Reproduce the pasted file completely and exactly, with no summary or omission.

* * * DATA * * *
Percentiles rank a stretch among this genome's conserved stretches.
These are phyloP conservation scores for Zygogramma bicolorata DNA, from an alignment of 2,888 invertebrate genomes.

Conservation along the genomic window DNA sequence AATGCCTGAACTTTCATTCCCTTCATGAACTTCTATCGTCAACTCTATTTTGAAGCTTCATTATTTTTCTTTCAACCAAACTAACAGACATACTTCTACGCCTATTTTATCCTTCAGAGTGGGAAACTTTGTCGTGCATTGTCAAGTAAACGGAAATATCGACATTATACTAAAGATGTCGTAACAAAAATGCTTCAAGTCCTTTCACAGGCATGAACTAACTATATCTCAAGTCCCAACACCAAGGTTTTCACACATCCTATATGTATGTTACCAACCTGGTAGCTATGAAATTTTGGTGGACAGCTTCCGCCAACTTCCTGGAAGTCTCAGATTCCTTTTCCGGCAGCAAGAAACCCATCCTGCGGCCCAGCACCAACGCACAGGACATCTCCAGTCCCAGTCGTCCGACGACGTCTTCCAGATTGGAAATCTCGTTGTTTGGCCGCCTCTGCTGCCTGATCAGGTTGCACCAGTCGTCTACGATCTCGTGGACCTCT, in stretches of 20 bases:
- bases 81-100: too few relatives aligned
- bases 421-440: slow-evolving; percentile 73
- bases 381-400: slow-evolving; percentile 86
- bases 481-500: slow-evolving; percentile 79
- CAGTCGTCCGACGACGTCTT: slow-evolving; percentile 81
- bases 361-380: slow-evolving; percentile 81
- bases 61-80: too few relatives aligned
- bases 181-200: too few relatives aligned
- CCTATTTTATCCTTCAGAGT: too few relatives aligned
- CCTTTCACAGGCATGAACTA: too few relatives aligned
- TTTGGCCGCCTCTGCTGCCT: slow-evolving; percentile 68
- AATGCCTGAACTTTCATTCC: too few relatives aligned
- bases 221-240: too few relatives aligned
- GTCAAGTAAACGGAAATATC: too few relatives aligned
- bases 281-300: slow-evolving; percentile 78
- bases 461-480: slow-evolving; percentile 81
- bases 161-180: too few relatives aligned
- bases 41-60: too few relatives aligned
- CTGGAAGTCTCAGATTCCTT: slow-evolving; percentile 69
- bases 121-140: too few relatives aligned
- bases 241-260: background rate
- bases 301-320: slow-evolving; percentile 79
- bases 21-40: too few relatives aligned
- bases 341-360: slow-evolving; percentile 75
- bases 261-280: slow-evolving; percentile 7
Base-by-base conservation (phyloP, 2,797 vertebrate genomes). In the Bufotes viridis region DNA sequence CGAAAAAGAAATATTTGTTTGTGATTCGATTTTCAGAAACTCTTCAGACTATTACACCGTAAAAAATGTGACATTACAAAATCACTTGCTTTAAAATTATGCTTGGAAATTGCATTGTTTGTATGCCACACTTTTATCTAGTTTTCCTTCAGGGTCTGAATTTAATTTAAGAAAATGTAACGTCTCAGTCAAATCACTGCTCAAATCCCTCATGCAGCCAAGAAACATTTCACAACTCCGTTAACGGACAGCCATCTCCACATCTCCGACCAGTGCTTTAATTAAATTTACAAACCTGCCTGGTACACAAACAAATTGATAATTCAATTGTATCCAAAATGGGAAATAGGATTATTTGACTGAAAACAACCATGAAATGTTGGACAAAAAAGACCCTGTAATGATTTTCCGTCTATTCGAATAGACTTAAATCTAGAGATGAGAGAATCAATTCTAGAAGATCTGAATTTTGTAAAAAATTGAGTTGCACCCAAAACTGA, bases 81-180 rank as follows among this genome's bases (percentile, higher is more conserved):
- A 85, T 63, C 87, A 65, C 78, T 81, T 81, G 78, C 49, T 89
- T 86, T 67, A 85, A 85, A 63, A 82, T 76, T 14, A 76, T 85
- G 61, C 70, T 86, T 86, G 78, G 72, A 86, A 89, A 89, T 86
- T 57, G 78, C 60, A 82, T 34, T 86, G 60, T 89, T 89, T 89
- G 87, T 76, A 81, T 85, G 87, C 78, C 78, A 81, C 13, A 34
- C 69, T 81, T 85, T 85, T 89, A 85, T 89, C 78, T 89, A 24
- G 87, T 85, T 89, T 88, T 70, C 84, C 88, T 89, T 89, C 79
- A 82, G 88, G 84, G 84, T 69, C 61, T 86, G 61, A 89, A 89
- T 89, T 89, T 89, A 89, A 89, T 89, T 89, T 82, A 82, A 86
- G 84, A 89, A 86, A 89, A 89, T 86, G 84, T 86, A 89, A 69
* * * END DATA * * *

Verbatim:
Percentiles rank a stretch among this genome's conserved stretches.
These are phyloP conservation scores for Zygogramma bicolorata DNA, from an alignment of 2,888 invertebrate genomes.

Conservation along the genomic window DNA sequence AATGCCTGAACTTTCATTCCCTTCATGAACTTCTATCGTCAACTCTATTTTGAAGCTTCATTATTTTTCTTTCAACCAAACTAACAGACATACTTCTACGCCTATTTTATCCTTCAGAGTGGGAAACTTTGTCGTGCATTGTCAAGTAAACGGAAATATCGACATTATACTAAAGATGTCGTAACAAAAATGCTTCAAGTCCTTTCACAGGCATGAACTAACTATATCTCAAGTCCCAACACCAAGGTTTTCACACATCCTATATGTATGTTACCAACCTGGTAGCTATGAAATTTTGGTGGACAGCTTCCGCCAACTTCCTGGAAGTCTCAGATTCCTTTTCCGGCAGCAAGAAACCCATCCTGCGGCCCAGCACCAACGCACAGGACATCTCCAGTCCCAGTCGTCCGACGACGTCTTCCAGATTGGAAATCTCGTTGTTTGGCCGCCTCTGCTGCCTGATCAGGTTGCACCAGTCGTCTACGATCTCGTGGACCTCT, in stretches of 20 bases:
- bases 81-100: too few relatives aligned
- bases 421-440: slow-evolving; percentile 73
- bases 381-400: slow-evolving; percentile 86
- bases 481-500: slow-evolving; percentile 79
- CAGTCGTCCGACGACGTCTT: slow-evolving; percentile 81
- bases 361-380: slow-evolving; percentile 81
- bases 61-80: too few relatives aligned
- bases 181-200: too few relatives aligned
- CCTATTTTATCCTTCAGAGT: too few relatives aligned
- CCTTTCACAGGCATGAACTA: too few relatives aligned
- TTTGGCCGCCTCTGCTGCCT: slow-evolving; percentile 68
- AATGCCTGAACTTTCATTCC: too few relatives aligned
- bases 221-240: too few relatives aligned
- GTCAAGTAAACGGAAATATC: too few relatives aligned
- bases 281-300: slow-evolving; percentile 78
- bases 461-480: slow-evolving; percentile 81
- bases 161-180: too few relatives aligned
- bases 41-60: too few relatives aligned
- CTGGAAGTCTCAGATTCCTT: slow-evolving; percentile 69
- bases 121-140: too few relatives aligned
- bases 241-260: background rate
- bases 301-320: slow-evolving; percentile 79
- bases 21-40: too few relatives aligned
- bases 341-360: slow-evolving; percentile 75
- bases 261-280: slow-evolving; percentile 7
Base-by-base conservation (phyloP, 2,797 vertebrate genomes). In the Bufotes viridis region DNA sequence CGAAAAAGAAATATTTGTTTGTGATTCGATTTTCAGAAACTCTTCAGACTATTACACCGTAAAAAATGTGACATTACAAAATCACTTGCTTTAAAATTATGCTTGGAAATTGCATTGTTTGTATGCCACACTTTTATCTAGTTTTCCTTCAGGGTCTGAATTTAATTTAAGAAAATGTAACGTCTCAGTCAAATCACTGCTCAAATCCCTCATGCAGCCAAGAAACATTTCACAACTCCGTTAACGGACAGCCATCTCCACATCTCCGACCAGTGCTTTAATTAAATTTACAAACCTGCCTGGTACACAAACAAATTGATAATTCAATTGTATCCAAAATGGGAAATAGGATTATTTGACTGAAAACAACCATGAAATGTTGGACAAAAAAGACCCTGTAATGATTTTCCGTCTATTCGAATAGACTTAAATCTAGAGATGAGAGAATCAATTCTAGAAGATCTGAATTTTGTAAAAAATTGAGTTGCACCCAAAACTGA, bases 81-180 rank as follows among this genome's bases (percentile, higher is more conserved):
- A 85, T 63, C 87, A 65, C 78, T 81, T 81, G 78, C 49, T 89
- T 86, T 67, A 85, A 85, A 63, A 82, T 76, T 14, A 76, T 85
- G 61, C 70, T 86, T 86, G 78, G 72, A 86, A 89, A 89, T 86
- T 57, G 78, C 60, A 82, T 34, T 86, G 60, T 89, T 89, T 89
- G 87, T 76, A 81, T 85, G 87, C 78, C 78, A 81, C 13, A 34
- C 69, T 81, T 85, T 85, T 89, A 85, T 89, C 78, T 89, A 24
- G 87, T 85, T 89, T 88, T 70, C 84, C 88, T 89, T 89, C 79
- A 82, G 88, G 84, G 84, T 69, C 61, T 86, G 61, A 89, A 89
- T 89, T 89, T 89, A 89, A 89, T 89, T 89, T 82, A 82, A 86
- G 84, A 89, A 86, A 89, A 89, T 86, G 84, T 86, A 89, A 69